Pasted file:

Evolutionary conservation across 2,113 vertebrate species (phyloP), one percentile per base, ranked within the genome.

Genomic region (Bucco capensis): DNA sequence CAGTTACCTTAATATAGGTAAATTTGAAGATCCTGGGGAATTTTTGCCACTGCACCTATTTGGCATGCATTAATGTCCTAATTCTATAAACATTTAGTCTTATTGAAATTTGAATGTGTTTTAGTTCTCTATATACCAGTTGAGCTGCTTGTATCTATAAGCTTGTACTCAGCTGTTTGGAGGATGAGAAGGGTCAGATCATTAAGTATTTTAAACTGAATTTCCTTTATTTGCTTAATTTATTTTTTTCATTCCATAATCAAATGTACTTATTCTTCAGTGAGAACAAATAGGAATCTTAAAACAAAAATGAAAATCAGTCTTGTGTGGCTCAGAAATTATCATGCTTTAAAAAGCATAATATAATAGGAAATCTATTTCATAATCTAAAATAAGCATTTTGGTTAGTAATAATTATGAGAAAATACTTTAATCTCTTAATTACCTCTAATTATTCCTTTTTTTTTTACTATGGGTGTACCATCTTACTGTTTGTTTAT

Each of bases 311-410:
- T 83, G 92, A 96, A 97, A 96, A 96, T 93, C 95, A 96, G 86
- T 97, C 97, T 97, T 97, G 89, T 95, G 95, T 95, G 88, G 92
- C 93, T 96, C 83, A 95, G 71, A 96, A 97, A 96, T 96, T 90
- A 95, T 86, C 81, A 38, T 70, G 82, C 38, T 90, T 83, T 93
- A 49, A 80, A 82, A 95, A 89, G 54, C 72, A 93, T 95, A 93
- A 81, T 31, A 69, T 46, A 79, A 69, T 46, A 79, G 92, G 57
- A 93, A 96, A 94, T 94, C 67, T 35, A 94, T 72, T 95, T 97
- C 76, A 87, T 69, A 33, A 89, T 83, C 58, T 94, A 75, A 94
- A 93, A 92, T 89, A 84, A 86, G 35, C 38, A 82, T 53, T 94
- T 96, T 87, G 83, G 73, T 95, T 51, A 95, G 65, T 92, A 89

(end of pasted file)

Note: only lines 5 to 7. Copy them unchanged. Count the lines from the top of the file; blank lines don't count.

- T 97, C 97, T 97, T 97, G 89, T 95, G 95, T 95, G 88, G 92
- C 93, T 96, C 83, A 95, G 71, A 96, A 97, A 96, T 96, T 90
- A 95, T 86, C 81, A 38, T 70, G 82, C 38, T 90, T 83, T 93